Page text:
The memory is vague, but it’s there. It was 2012 and I was fishing for loose change in my pocket as I walked around trying to figure out where the hell Penn State’s rink actually was or if it even existed at all. Was I a clueless freshman or was the Greenberg Ice Pavilion really that inconspicuous? That detail is lost to history.
I handed my 10 dollar (!) ticket over and got as comfortable as I could in the stands. To be honest, the 1,300ish-seat rink resembled my high school’s — Tommy Olczyk describes it better than I could. I didn’t care, though. I didn’t show up for a glamorous spectacle. I just wanted to watch some hockey.
My freshman year at Penn State was beyond confusing. I come from a Boston suburb where everyone cares about the Bruins, the Patriots, the Sox…and college hockey. No one cares about college football. It’s a joke. Imagine my culture shock when I came to Penn State the year after the Sandusky scandal. It felt like everyone was speaking a different language. The nation did not understand Penn Staters, Penn Staters were furious with the nation, and I had no idea what to think. I was scared and lonely. But I loved hockey.
I remember calling my dad right after the game, ecstatic I had something to talk about that wasn’t Joe Paterno or failing an exam. “Dad, Casey Bailey is going to be someone in the hockey world someday.”
He knows now. So does the NHL.
The story is almost unbelievable. It’s a story of shooting till something sticks. It’s Terry Pegula’s belief in a club hockey team and Guy Gadowsky’s knack for rebuilding. It’s about the Roar Zone, Timber, and million-goalie rotations. There’s a chapter for Bailey, Olczyk, David Goodwin, Andrew Sturtz, and every single player on the ice. All of this and then some brings Penn State hockey from club team to No. 10 in the nation. This was never luck or an accident.
Five years later as a super senior, there’s no place I’d rather be than Pegula Ice Arena on Fridays and Saturdays. Soaking in the Roar Zone’s tireless chirps and watching the foundation built in Greenberg turn into national prominence is worth it. It’s worth missing every pregame in the world, it’s worth the heart attack of nearly absorbing a puck to the face, and it’s worth the fact that I have to stick my head in a freezer after every game because my homeostasis is definitely not normal anymore. Penn State hockey gave me something I can never repay it. Pegula feels like home, and I’ll never forget Greenberg for helping that lost freshman from Boston feel normal.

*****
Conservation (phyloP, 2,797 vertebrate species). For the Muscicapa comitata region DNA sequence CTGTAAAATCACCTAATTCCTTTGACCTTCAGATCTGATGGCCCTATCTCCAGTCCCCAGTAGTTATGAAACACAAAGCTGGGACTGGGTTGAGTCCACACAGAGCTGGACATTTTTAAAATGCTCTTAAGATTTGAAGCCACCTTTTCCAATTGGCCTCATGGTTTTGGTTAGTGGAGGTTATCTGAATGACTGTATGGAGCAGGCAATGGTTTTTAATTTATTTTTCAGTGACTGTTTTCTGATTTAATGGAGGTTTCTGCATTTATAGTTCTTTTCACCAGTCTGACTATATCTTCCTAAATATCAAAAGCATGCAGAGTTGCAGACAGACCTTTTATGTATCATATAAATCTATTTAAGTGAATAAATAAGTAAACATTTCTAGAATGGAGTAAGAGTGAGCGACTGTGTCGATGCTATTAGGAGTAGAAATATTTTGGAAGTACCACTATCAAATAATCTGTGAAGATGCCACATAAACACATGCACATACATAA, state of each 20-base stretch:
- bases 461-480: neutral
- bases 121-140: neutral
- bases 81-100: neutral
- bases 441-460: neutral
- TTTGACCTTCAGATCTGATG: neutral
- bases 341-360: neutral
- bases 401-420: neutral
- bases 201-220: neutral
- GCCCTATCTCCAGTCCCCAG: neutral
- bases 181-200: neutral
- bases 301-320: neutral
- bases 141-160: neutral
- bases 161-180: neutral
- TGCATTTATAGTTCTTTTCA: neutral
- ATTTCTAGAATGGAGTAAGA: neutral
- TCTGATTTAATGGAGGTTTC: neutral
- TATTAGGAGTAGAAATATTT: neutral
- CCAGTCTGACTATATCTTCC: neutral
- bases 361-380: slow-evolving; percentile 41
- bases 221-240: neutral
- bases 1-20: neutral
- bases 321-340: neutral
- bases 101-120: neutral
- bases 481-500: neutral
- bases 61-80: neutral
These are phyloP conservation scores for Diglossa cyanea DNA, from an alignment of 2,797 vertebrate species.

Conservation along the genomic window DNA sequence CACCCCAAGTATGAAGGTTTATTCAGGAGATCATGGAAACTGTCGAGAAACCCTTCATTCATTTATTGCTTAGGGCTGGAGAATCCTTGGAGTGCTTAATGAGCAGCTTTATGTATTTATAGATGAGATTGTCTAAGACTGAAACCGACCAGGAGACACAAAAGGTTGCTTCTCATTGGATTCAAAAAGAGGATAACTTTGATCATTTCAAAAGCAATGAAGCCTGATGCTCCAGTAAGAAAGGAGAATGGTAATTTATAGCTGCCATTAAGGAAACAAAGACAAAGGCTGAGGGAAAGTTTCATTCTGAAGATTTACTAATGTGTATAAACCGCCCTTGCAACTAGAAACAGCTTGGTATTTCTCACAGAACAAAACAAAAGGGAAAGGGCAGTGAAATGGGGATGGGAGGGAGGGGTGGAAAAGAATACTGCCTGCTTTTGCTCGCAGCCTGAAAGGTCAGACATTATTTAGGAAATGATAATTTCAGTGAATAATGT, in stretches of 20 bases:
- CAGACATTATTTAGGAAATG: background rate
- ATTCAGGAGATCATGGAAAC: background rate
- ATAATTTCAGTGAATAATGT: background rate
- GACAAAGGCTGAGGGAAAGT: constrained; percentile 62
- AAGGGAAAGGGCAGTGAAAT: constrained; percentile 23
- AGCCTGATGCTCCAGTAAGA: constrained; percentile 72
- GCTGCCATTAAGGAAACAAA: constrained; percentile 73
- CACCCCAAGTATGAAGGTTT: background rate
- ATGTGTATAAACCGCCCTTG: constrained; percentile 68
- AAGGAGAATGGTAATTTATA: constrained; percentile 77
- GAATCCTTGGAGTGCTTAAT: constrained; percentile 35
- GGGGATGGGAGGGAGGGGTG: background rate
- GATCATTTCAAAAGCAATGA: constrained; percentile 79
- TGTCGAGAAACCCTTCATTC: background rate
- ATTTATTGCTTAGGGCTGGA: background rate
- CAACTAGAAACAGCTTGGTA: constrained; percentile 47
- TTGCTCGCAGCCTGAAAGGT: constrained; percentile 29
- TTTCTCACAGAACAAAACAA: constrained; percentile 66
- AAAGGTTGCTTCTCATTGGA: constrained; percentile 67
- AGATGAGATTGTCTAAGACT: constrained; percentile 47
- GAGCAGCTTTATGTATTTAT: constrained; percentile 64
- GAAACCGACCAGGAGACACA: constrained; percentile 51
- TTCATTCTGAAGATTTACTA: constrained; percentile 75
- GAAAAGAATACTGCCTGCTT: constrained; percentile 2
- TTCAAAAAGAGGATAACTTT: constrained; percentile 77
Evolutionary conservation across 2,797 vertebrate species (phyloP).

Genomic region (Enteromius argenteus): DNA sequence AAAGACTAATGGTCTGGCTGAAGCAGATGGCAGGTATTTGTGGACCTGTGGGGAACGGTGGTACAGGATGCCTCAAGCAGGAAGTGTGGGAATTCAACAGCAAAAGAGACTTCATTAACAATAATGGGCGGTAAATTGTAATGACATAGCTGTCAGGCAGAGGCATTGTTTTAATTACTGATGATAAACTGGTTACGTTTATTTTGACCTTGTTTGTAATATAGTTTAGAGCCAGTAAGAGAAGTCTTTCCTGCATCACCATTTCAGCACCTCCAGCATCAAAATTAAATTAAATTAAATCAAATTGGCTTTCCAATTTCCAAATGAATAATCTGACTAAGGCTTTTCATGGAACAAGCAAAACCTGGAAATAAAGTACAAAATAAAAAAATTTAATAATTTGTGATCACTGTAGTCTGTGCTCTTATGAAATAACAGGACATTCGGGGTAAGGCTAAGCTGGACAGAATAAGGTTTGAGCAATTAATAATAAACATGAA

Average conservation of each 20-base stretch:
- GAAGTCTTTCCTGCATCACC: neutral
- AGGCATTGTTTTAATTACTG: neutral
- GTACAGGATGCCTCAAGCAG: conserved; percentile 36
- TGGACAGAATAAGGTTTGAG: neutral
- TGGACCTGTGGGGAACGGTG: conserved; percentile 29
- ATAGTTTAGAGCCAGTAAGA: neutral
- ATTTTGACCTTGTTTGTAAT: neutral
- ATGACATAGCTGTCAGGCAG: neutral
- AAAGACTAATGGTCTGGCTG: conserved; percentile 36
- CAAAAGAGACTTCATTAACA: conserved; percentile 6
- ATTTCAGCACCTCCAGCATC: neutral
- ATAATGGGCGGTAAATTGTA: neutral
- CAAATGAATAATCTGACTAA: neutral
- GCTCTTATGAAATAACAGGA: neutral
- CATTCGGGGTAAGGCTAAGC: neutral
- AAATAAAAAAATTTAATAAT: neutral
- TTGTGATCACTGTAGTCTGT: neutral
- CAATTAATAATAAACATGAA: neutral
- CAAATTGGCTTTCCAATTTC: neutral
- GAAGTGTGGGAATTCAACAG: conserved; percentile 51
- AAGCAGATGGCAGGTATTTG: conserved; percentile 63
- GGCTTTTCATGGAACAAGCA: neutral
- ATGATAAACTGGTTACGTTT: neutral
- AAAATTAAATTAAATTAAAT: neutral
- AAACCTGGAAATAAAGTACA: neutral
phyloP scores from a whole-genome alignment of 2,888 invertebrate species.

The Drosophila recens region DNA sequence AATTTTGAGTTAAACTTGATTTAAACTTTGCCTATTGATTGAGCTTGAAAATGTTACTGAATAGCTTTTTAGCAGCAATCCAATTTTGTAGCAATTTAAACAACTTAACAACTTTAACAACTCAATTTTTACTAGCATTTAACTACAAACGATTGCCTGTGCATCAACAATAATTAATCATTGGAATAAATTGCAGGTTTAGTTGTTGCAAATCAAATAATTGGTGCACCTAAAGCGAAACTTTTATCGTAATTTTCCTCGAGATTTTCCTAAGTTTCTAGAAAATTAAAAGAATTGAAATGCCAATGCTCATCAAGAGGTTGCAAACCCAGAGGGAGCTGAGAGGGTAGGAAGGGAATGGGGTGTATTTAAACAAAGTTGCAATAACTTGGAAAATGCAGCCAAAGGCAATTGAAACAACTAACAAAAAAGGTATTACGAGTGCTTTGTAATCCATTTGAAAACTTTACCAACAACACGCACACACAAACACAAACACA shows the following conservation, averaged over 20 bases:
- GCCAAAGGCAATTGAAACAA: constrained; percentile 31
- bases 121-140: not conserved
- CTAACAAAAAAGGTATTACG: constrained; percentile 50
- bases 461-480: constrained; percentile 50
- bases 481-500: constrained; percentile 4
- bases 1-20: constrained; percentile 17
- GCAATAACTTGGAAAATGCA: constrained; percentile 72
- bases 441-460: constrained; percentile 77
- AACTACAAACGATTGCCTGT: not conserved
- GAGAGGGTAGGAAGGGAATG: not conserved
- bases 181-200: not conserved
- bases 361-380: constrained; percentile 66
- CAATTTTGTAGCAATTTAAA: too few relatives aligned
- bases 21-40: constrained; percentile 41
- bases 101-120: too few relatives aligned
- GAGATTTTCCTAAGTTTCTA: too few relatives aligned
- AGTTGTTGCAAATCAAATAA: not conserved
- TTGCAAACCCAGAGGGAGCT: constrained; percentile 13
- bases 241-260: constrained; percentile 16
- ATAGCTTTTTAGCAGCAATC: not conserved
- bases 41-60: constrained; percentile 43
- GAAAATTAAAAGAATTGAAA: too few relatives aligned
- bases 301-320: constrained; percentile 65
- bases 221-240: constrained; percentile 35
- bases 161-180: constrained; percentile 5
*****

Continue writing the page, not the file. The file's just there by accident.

I know it’s not just me. To see the same people bickering in Flyers and Penguins jerseys around campus come together in the Roar Zone feels right. The Nittany Lions are giving a market starved for hockey more than most anticipated. Gadowsky might get mad at this one, but it feels surreal refreshing the USCHO poll every monday until Penn State moves up again. I know it doesn’t matter, especially before Big Ten play…but it does. And a glance at my Twitter feed flooded with others doing the same shows me how far the program has come. This ranking doesn’t mean much tangibly, but it represents a team that stared expectations in the face and decided it wanted more. As I watch the Roar Zone intimidate every goalie in the league, I just hope it never forgets how this all started: ugly, with a lot of character (as Olczyk put it).
The media doesn’t forget — lately there’ve been press room rumblings of what “Penn State hockey” means. Does it change a little bit every time Sturtz nets another gorgeous highlight-reeler or when Peyton Jones starts in net for the entire series? Sure, a little, but if the shot count and Timber are any indication, the brand will always have a little Greenberg grit.
Penn State hockey is more than just a team for me. In a way, it reflects what the American dream used to be: Just work hard, Goddammit. Keep shooting at the net and something’s bound to happen. Keep going even though it’s 5-on-3 hockey and you probably ran out of oxygen. Keep winning even though Bailey’s gone. Practice hard no matter who your opponent is this week. Pegula and the Roar Zone make it easier, but you just can’t go from club to top 10 in five years without the fundamentals. We’re all witness to unprecedented success built on pure determination.
I was disappointed in Friday night’s first period against Alaska-Anchorage, and so was Gadowsky. Penn State pulled off a 6-3 win. It’s such a strange juxtaposition of expectations. I’ll never forget how it felt to just shut off my brain and shut out everyone’s talk of the Sandusky scandal my first night in Greenberg. I was relieved to just have a hockey team to cheer on — everyone expects that team to win big these days. Now that I’m up in the press box, there’s no cheering allowed. I’ll let you in on a little secret, though: The lost girl from freshman year found herself, but she hasn’t forgotten who helped her do that. Smiling’s allowed in the press box.